2 min read

Leveraging Sales Triggers in Your New Business Development Campaign


Like a lot of things in life, sales and certainly new business development is all about timing.  If you called a prospect right after they signed a deal with one of your competitors, do you think they would have much appetite for discussing your offerings? Probably not.  

Wouldn't it be great if we had some sort system, a beacon if you will, that could tell us salespeople not only when we should call on our prospects, but what we should be leveraging trigger events in your new business development campaigntalking to them about?  This is what trigger events and trigger event selling is all about.

In this blog I'm going to share with you how leveraging sales triggers in your new business development campaign can yield dramatic results.

Trigger events are events that have taken place within or around your customer or prospective customer’s business that directly impact them.  Trigger events typically come in three different forms.

  1. Problem Indicators:  Information suggesting their struggling with issues that you and/or your offering can resolve
  2. Opportunity Indicators: Information highlighting goals & objectives your client or prospective client is trying to achieve that you can help them achieve
  3. Change/Transition:  Information suggesting the company is experiencing some sort of change or transition that you and your offering can assist with.   This type of trigger event represents change in the company such as hiring a new CEO or executive or a recent merger and acquisition.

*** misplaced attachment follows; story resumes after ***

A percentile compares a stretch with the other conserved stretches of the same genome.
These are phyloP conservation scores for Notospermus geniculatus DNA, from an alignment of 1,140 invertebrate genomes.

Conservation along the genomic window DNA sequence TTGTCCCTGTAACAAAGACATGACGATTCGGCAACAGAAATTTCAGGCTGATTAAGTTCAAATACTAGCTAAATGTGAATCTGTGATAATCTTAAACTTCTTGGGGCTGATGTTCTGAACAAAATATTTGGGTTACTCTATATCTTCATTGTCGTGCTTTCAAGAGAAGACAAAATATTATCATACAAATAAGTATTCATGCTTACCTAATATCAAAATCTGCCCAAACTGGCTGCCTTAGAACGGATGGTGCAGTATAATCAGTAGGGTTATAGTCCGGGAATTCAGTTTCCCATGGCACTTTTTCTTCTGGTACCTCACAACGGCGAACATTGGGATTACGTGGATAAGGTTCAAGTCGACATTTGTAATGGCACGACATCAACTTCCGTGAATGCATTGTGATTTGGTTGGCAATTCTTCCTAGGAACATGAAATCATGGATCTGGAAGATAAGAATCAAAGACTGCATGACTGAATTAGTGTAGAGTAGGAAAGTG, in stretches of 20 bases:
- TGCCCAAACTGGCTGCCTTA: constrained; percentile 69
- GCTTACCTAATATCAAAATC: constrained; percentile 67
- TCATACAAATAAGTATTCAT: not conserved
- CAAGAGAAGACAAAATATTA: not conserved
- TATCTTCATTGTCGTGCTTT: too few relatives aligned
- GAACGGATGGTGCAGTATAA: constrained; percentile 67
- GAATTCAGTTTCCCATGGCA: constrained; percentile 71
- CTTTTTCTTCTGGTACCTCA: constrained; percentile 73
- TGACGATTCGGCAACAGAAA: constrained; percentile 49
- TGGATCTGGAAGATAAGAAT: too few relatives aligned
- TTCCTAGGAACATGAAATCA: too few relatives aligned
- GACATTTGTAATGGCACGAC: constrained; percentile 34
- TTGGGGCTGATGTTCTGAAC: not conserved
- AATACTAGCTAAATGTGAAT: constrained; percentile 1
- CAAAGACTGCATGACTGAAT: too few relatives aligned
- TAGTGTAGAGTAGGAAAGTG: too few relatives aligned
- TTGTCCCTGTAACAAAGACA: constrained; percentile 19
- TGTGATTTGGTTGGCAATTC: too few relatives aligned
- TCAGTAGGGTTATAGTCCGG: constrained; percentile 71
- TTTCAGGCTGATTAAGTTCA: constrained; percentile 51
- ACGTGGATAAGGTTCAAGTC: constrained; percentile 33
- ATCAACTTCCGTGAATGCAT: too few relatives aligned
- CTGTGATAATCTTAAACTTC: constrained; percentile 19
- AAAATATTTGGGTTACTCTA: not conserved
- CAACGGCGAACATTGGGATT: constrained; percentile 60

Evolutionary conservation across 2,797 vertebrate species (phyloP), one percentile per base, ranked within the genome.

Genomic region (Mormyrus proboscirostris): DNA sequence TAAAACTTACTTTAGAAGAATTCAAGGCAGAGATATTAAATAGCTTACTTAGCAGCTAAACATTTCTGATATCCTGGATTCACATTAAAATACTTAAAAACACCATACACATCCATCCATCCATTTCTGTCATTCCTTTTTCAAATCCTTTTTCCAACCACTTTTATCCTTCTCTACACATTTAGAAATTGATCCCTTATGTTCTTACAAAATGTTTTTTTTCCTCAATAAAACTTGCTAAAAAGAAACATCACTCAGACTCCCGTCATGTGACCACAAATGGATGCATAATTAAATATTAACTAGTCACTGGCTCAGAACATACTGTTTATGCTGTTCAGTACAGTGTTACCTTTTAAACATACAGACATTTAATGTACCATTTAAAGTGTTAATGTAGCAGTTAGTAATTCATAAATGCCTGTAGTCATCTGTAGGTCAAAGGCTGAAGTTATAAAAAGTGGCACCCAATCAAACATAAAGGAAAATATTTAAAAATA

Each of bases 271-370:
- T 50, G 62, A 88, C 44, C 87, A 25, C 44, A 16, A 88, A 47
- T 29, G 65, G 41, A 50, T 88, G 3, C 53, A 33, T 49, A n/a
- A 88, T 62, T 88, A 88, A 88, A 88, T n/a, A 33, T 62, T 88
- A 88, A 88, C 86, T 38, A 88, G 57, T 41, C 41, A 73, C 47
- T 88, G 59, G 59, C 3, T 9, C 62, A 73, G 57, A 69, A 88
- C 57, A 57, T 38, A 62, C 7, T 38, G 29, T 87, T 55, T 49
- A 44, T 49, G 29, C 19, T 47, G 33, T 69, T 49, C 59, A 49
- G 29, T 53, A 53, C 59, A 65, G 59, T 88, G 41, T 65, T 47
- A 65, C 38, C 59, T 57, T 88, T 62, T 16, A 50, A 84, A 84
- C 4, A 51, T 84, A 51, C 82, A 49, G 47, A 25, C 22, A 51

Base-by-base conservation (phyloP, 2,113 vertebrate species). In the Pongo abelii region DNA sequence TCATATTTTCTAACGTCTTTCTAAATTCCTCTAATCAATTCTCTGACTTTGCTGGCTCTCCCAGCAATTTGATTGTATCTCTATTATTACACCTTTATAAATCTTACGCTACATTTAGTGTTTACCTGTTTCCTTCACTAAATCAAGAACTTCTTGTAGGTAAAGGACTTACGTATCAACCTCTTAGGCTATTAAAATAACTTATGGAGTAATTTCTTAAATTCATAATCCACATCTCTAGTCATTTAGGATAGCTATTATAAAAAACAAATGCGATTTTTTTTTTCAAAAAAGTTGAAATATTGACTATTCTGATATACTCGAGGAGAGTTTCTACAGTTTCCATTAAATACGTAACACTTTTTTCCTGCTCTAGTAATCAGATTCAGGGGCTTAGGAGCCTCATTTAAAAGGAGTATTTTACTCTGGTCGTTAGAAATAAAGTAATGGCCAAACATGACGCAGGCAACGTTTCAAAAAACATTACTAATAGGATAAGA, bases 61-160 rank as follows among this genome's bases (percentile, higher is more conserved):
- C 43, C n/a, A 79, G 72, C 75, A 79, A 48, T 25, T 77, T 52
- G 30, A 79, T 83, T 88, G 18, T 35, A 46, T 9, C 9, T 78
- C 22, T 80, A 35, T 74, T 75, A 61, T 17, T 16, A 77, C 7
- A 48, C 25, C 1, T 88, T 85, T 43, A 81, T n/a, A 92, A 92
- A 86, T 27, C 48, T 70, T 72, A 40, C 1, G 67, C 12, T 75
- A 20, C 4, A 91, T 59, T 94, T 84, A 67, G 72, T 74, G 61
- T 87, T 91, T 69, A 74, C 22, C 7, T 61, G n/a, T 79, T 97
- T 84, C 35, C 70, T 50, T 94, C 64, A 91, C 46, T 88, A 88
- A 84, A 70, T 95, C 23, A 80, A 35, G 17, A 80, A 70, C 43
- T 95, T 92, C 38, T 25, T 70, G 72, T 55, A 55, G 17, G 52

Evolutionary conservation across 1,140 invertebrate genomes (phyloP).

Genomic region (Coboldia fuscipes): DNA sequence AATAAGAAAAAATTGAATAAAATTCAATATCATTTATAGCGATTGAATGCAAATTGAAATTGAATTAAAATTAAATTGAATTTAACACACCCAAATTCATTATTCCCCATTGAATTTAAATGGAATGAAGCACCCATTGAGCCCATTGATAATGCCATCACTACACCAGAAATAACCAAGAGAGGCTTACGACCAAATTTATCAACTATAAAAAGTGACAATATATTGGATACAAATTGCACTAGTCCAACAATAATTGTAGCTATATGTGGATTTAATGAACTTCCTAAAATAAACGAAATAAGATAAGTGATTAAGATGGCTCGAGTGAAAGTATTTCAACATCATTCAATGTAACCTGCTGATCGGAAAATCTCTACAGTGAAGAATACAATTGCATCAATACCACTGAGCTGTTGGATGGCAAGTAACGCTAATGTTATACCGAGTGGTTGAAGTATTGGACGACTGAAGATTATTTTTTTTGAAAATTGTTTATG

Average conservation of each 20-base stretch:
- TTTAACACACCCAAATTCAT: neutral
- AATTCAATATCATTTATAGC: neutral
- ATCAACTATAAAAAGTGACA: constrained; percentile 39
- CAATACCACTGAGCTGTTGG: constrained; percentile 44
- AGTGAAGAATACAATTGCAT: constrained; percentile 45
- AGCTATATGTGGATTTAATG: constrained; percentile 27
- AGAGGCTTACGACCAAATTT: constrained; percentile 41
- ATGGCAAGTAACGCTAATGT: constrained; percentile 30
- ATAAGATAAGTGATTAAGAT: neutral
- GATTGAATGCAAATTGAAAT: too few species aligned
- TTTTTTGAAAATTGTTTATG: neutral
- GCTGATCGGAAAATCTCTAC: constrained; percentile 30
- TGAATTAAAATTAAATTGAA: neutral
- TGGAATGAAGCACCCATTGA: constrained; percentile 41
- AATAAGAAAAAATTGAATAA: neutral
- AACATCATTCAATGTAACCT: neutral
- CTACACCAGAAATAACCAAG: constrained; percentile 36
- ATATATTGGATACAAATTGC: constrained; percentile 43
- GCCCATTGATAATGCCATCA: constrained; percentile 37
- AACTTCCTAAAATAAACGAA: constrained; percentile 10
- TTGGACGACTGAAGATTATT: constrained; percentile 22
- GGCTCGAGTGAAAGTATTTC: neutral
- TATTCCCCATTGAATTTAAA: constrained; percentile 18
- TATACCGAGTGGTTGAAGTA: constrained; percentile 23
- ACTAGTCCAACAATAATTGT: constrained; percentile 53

Download Now: Top Sales Prospecting Techniques That Book More Meetings

The challenge with trigger events however is that most trigger events are not as obvious as a tweet or LinkedIn post announcing, "I'm looking for a new IT staffing firm!" Most times salespeople will have to "tune in" to the right channels to detect the subtle shifts that can warm up a cold outreach. 

The other challenge salespeople face when leveraging trigger events is being able to link the trigger event back to their service offering.  Remember, the trigger event is of no use to you unless you and your offering can help the customer either 1.) solve the issue, 2.) achieve the goal, or 3.) aid in the transition.

Take for example your prospect whose office is right down the street from you.  Suppose you just read a press release indicating that they acquired a competitor.  Do you know and understand how your IT staffing service offering could aid them with that acquisition?  Or suppose they announced that they received funding to hire 100 additional salespeople to sell a new product. Do you understand how you could help them with that initiative? That is what I'm referring to when I say "connect the dots between your service offering and the trigger event."  To do this requires some business acumen.

Despite the prerequisite of possessing business acumen, what I really like about trigger events and leveraging sales triggers in your new business development campaign is they give salespeople something to talk about with their prospects other then their service offerings.  Sales triggers provide the vehicle and context for salespeople to have conversations that are highly relevant and valuable to the prospect.  Sales triggers help salespeople replace"check in" calls.  With a trigger event, the salesperson can take the pressure off of him or herself because they shouldn't feel like they have to "sell" something, but instead can focus the conversation on the trigger event and the client.

for additional ideas on how to leverage and incorporate sales triggers into your new business development campaign, check out out my blog, 24 Sales Triggers For Calling Your Prospects Today.

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